Business owners and financial executives now have one more thing to keep track of – making sure payroll taxes are actually getting paid to tax authorities. With so many businesses relying on outside parties to process paychecks and pay employment taxes, millions of dollars pass through the hands of payroll companies every day. But are those millions of dollars making it into workers’ paychecks and, just as important, being sent to federal and state tax authorities?
This year has brought some big changes for skilled nursing facilities. October will mark the implementation of the Patient Driven Payment Model (PDPM). It’s no secret that this implementation has some facilities feeling skittish. In this year’s 2019 Skilled Nursing Facility Survey, conducted by our Healthcare Group, we surveyed skilled nursing facilities on what they thought about the future of the industry.
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Earlier this year, we discussed the new income tax credit for qualified family leave. This credit applies to employers who satisfy certain criteria and pay employees under qualified plans.
Jeffrey David, the former chief revenue officer for the NBA’s Sacramento Kings, recently pleaded guilty to charges of wire fraud and identity theft in a scheme that misappropriated approximately $13.4 million of the team’s funds. Mr. David, who was the corporate officer responsible for generating revenue for the Kings, directly negotiated sponsorship, partnership, and other advertising and marketing agreements between the Kings and outside companies. According to the plea agreement, Mr. David directed some of those companies to wire some of their payments to bank accounts held in the name of a limited liability company under his sole control, Sacramento Sports Partners, LLC. There are lessons business owners can learn from the Sacramento Kings' embezzlement case. Let's look at how the perpetrator embezzled funds, how the scheme was uncovered, and the ways it could have been avoided.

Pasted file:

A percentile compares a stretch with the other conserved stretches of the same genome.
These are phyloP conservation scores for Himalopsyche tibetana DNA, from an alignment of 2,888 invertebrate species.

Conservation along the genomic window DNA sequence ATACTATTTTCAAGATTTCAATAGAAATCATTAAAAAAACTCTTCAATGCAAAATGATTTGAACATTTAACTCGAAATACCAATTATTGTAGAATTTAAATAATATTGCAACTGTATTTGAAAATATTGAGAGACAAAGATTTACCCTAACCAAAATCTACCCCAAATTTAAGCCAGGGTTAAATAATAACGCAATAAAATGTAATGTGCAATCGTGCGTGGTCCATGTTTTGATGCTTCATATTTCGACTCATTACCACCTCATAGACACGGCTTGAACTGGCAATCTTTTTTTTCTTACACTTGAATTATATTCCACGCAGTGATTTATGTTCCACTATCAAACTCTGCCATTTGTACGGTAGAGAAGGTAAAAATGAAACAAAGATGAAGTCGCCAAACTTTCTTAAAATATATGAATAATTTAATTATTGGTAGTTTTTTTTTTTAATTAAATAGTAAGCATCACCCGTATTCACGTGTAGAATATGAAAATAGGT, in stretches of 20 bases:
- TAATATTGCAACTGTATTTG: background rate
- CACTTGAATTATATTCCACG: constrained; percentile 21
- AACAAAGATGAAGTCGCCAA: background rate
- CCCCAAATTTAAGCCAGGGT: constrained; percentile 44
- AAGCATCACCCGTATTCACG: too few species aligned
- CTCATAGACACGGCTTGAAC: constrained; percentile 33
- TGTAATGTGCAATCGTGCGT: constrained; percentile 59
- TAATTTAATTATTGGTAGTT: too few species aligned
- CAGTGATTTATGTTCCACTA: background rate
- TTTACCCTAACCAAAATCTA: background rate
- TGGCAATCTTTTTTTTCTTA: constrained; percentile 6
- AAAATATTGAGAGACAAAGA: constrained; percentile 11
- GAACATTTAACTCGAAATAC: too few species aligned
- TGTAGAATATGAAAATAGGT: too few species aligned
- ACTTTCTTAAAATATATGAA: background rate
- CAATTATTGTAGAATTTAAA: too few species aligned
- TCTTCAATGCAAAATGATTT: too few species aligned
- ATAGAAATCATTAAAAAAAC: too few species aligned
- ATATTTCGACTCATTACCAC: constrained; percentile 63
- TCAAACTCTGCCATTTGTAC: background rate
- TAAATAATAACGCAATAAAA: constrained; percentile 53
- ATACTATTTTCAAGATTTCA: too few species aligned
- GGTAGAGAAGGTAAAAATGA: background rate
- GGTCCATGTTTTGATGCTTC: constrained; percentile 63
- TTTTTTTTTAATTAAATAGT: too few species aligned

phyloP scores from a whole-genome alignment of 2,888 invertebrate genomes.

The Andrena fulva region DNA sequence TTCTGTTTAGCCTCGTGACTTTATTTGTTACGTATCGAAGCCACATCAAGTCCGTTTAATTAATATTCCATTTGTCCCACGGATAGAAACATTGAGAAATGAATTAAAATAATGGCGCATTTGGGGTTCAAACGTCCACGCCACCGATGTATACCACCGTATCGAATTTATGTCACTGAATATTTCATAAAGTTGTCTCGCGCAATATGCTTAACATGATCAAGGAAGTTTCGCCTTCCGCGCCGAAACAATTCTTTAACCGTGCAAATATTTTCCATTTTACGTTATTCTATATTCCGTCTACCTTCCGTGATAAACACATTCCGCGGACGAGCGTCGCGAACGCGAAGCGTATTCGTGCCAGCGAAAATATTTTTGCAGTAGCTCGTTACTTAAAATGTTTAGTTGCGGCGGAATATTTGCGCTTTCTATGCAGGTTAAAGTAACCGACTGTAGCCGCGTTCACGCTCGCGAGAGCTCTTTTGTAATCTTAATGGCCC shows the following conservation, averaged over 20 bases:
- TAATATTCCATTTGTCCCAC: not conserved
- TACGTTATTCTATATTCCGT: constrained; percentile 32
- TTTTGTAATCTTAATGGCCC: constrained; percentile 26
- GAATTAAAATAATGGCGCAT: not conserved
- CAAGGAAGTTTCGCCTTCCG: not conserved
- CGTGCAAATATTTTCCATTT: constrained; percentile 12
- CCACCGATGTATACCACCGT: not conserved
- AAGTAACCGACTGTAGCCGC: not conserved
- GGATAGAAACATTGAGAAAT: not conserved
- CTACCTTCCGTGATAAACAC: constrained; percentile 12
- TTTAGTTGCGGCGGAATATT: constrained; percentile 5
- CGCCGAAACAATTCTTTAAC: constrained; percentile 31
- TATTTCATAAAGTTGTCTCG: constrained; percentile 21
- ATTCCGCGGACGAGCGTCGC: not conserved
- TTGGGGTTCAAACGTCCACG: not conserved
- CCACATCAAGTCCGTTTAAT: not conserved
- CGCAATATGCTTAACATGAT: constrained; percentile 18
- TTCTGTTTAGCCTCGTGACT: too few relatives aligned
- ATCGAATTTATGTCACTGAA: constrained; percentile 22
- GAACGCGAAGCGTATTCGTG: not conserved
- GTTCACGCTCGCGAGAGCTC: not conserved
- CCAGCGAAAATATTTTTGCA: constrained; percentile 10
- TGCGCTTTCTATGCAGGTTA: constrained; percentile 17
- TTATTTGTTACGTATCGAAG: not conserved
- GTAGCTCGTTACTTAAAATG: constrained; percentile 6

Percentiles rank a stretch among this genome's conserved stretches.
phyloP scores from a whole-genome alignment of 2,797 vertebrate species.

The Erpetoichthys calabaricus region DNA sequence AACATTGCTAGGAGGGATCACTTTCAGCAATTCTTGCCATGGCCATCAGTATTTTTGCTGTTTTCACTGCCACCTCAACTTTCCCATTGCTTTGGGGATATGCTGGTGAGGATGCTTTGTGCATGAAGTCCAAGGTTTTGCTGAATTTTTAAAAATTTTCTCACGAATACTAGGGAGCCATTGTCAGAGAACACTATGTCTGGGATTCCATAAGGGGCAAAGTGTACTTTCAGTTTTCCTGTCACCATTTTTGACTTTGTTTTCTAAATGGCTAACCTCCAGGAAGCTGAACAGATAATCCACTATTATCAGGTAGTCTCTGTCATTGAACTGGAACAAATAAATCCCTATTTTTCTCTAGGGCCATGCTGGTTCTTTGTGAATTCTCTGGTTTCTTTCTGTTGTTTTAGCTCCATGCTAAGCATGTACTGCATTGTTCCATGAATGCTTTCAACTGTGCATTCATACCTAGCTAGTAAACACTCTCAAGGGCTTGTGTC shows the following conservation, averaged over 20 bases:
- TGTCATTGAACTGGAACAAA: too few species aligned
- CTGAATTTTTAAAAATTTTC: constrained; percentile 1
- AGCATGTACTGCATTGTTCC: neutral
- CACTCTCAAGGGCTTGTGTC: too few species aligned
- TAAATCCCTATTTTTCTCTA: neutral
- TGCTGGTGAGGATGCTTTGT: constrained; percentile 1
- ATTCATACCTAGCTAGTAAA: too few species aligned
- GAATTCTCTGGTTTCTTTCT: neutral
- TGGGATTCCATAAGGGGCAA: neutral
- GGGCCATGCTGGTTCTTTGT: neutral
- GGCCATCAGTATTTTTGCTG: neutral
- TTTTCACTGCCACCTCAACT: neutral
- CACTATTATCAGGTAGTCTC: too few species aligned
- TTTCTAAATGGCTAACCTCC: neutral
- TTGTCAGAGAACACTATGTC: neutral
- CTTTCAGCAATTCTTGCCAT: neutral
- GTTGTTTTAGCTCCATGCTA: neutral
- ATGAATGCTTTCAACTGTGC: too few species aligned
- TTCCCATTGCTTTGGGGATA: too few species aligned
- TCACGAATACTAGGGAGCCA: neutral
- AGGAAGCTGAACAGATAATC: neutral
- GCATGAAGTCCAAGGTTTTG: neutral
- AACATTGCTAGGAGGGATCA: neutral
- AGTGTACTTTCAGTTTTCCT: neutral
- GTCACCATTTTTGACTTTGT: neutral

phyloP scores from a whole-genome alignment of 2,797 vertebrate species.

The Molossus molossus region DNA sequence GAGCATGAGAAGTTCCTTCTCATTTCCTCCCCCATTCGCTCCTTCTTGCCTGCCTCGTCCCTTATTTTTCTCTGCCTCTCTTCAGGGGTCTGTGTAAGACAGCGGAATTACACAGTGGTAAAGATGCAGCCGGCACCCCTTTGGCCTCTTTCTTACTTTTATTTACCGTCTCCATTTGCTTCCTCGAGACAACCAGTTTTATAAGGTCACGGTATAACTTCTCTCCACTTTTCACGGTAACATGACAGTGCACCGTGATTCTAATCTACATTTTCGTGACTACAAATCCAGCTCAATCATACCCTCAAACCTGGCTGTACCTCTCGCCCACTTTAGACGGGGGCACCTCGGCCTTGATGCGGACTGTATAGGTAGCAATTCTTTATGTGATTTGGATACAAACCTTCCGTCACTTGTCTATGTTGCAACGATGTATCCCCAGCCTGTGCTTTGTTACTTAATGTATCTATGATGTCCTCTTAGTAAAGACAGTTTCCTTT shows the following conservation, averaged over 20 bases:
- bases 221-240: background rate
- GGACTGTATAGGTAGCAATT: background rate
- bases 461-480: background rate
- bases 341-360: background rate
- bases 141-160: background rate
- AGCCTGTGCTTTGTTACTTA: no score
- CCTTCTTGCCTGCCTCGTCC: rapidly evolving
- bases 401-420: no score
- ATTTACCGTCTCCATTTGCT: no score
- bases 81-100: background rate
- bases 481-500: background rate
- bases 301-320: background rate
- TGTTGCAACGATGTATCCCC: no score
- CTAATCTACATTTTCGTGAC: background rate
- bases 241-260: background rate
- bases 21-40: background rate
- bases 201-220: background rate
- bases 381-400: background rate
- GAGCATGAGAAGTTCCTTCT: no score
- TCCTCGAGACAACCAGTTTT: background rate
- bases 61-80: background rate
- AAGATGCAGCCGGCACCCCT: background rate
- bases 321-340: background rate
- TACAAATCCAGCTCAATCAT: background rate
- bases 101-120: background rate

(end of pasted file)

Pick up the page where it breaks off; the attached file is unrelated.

Social Security and Medicare Tax As of January 1, 2019, the maximum amount of annual earnings subject to the Social Security increases to $132,900 (from $128,400 in 2018). There is no limit on the amount of earnings subject to the Medicare tax. The maximum Social Security tax to be deducted from an employee’s compensation during 2019 will be $8,239.80 (6.2% x $132,900).
As 2019 gets closer, businesses and nonprofits across the country are struggling to understand how to calculate how new parking expense rules will impact their tax liability. The changes to parking expense deductibility and the unrelated business income tax for nonprofits are part of the changes under the Tax Cuts and Jobs Act (TCJA).